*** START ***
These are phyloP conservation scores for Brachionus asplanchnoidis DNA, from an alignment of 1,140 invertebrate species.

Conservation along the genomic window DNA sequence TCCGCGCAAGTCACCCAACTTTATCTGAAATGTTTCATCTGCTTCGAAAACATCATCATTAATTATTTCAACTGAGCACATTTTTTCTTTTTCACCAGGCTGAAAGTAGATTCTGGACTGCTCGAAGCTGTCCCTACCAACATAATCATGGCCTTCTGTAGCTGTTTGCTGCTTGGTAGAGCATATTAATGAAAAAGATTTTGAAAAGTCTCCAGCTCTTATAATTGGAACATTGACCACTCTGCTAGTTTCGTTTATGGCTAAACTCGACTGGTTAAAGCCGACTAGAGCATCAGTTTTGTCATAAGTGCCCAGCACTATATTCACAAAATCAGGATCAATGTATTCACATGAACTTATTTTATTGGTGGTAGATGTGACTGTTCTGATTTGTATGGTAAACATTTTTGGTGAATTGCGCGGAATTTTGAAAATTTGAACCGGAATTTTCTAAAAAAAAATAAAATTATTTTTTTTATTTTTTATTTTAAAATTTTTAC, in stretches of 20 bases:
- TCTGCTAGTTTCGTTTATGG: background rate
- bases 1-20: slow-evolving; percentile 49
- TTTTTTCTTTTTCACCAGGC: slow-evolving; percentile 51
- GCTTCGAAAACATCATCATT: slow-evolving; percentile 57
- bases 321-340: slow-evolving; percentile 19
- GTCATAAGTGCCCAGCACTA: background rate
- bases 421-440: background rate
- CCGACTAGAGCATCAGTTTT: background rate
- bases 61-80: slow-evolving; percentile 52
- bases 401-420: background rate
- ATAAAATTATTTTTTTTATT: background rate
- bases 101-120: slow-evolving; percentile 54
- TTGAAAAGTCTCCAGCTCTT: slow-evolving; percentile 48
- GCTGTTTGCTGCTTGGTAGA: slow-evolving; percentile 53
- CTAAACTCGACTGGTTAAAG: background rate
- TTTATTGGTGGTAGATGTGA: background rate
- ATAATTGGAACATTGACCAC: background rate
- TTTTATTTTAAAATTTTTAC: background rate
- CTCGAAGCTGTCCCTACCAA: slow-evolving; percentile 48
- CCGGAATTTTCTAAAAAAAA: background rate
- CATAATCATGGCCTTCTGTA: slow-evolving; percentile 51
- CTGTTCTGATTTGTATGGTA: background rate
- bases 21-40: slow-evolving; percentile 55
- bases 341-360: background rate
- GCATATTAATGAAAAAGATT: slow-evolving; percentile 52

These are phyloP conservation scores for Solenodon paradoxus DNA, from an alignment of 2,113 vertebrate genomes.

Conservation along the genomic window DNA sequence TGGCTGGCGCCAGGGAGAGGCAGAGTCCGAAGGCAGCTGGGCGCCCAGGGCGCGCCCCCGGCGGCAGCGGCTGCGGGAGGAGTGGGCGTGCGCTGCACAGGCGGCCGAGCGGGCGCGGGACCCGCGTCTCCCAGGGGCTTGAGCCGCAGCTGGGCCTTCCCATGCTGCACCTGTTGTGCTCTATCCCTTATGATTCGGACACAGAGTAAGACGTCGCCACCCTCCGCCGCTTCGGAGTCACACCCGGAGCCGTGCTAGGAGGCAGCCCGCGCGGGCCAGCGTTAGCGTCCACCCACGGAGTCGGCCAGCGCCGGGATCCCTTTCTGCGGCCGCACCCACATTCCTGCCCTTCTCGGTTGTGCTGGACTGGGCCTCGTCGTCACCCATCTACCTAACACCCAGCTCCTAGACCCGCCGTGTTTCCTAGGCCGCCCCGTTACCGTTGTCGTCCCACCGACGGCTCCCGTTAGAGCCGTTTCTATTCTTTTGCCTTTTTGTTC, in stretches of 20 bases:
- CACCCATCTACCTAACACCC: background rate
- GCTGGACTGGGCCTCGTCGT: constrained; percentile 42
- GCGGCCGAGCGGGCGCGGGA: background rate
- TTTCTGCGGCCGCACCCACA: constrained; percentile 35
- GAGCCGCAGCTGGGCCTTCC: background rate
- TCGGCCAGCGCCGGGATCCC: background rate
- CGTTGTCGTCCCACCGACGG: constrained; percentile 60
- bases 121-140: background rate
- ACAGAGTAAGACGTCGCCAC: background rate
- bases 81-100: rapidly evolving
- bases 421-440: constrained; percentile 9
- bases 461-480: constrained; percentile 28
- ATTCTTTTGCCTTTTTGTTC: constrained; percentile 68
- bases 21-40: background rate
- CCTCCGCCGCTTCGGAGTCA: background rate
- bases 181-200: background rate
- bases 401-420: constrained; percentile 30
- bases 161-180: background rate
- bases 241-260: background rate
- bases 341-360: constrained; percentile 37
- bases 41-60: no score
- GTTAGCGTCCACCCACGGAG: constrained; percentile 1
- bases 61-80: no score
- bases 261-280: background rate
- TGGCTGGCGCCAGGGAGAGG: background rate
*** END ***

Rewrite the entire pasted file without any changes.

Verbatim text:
These are phyloP conservation scores for Brachionus asplanchnoidis DNA, from an alignment of 1,140 invertebrate species.

Conservation along the genomic window DNA sequence TCCGCGCAAGTCACCCAACTTTATCTGAAATGTTTCATCTGCTTCGAAAACATCATCATTAATTATTTCAACTGAGCACATTTTTTCTTTTTCACCAGGCTGAAAGTAGATTCTGGACTGCTCGAAGCTGTCCCTACCAACATAATCATGGCCTTCTGTAGCTGTTTGCTGCTTGGTAGAGCATATTAATGAAAAAGATTTTGAAAAGTCTCCAGCTCTTATAATTGGAACATTGACCACTCTGCTAGTTTCGTTTATGGCTAAACTCGACTGGTTAAAGCCGACTAGAGCATCAGTTTTGTCATAAGTGCCCAGCACTATATTCACAAAATCAGGATCAATGTATTCACATGAACTTATTTTATTGGTGGTAGATGTGACTGTTCTGATTTGTATGGTAAACATTTTTGGTGAATTGCGCGGAATTTTGAAAATTTGAACCGGAATTTTCTAAAAAAAAATAAAATTATTTTTTTTATTTTTTATTTTAAAATTTTTAC, in stretches of 20 bases:
- TCTGCTAGTTTCGTTTATGG: background rate
- bases 1-20: slow-evolving; percentile 49
- TTTTTTCTTTTTCACCAGGC: slow-evolving; percentile 51
- GCTTCGAAAACATCATCATT: slow-evolving; percentile 57
- bases 321-340: slow-evolving; percentile 19
- GTCATAAGTGCCCAGCACTA: background rate
- bases 421-440: background rate
- CCGACTAGAGCATCAGTTTT: background rate
- bases 61-80: slow-evolving; percentile 52
- bases 401-420: background rate
- ATAAAATTATTTTTTTTATT: background rate
- bases 101-120: slow-evolving; percentile 54
- TTGAAAAGTCTCCAGCTCTT: slow-evolving; percentile 48
- GCTGTTTGCTGCTTGGTAGA: slow-evolving; percentile 53
- CTAAACTCGACTGGTTAAAG: background rate
- TTTATTGGTGGTAGATGTGA: background rate
- ATAATTGGAACATTGACCAC: background rate
- TTTTATTTTAAAATTTTTAC: background rate
- CTCGAAGCTGTCCCTACCAA: slow-evolving; percentile 48
- CCGGAATTTTCTAAAAAAAA: background rate
- CATAATCATGGCCTTCTGTA: slow-evolving; percentile 51
- CTGTTCTGATTTGTATGGTA: background rate
- bases 21-40: slow-evolving; percentile 55
- bases 341-360: background rate
- GCATATTAATGAAAAAGATT: slow-evolving; percentile 52

These are phyloP conservation scores for Solenodon paradoxus DNA, from an alignment of 2,113 vertebrate genomes.

Conservation along the genomic window DNA sequence TGGCTGGCGCCAGGGAGAGGCAGAGTCCGAAGGCAGCTGGGCGCCCAGGGCGCGCCCCCGGCGGCAGCGGCTGCGGGAGGAGTGGGCGTGCGCTGCACAGGCGGCCGAGCGGGCGCGGGACCCGCGTCTCCCAGGGGCTTGAGCCGCAGCTGGGCCTTCCCATGCTGCACCTGTTGTGCTCTATCCCTTATGATTCGGACACAGAGTAAGACGTCGCCACCCTCCGCCGCTTCGGAGTCACACCCGGAGCCGTGCTAGGAGGCAGCCCGCGCGGGCCAGCGTTAGCGTCCACCCACGGAGTCGGCCAGCGCCGGGATCCCTTTCTGCGGCCGCACCCACATTCCTGCCCTTCTCGGTTGTGCTGGACTGGGCCTCGTCGTCACCCATCTACCTAACACCCAGCTCCTAGACCCGCCGTGTTTCCTAGGCCGCCCCGTTACCGTTGTCGTCCCACCGACGGCTCCCGTTAGAGCCGTTTCTATTCTTTTGCCTTTTTGTTC, in stretches of 20 bases:
- CACCCATCTACCTAACACCC: background rate
- GCTGGACTGGGCCTCGTCGT: constrained; percentile 42
- GCGGCCGAGCGGGCGCGGGA: background rate
- TTTCTGCGGCCGCACCCACA: constrained; percentile 35
- GAGCCGCAGCTGGGCCTTCC: background rate
- TCGGCCAGCGCCGGGATCCC: background rate
- CGTTGTCGTCCCACCGACGG: constrained; percentile 60
- bases 121-140: background rate
- ACAGAGTAAGACGTCGCCAC: background rate
- bases 81-100: rapidly evolving
- bases 421-440: constrained; percentile 9
- bases 461-480: constrained; percentile 28
- ATTCTTTTGCCTTTTTGTTC: constrained; percentile 68
- bases 21-40: background rate
- CCTCCGCCGCTTCGGAGTCA: background rate
- bases 181-200: background rate
- bases 401-420: constrained; percentile 30
- bases 161-180: background rate
- bases 241-260: background rate
- bases 341-360: constrained; percentile 37
- bases 41-60: no score
- GTTAGCGTCCACCCACGGAG: constrained; percentile 1
- bases 61-80: no score
- bases 261-280: background rate
- TGGCTGGCGCCAGGGAGAGG: background rate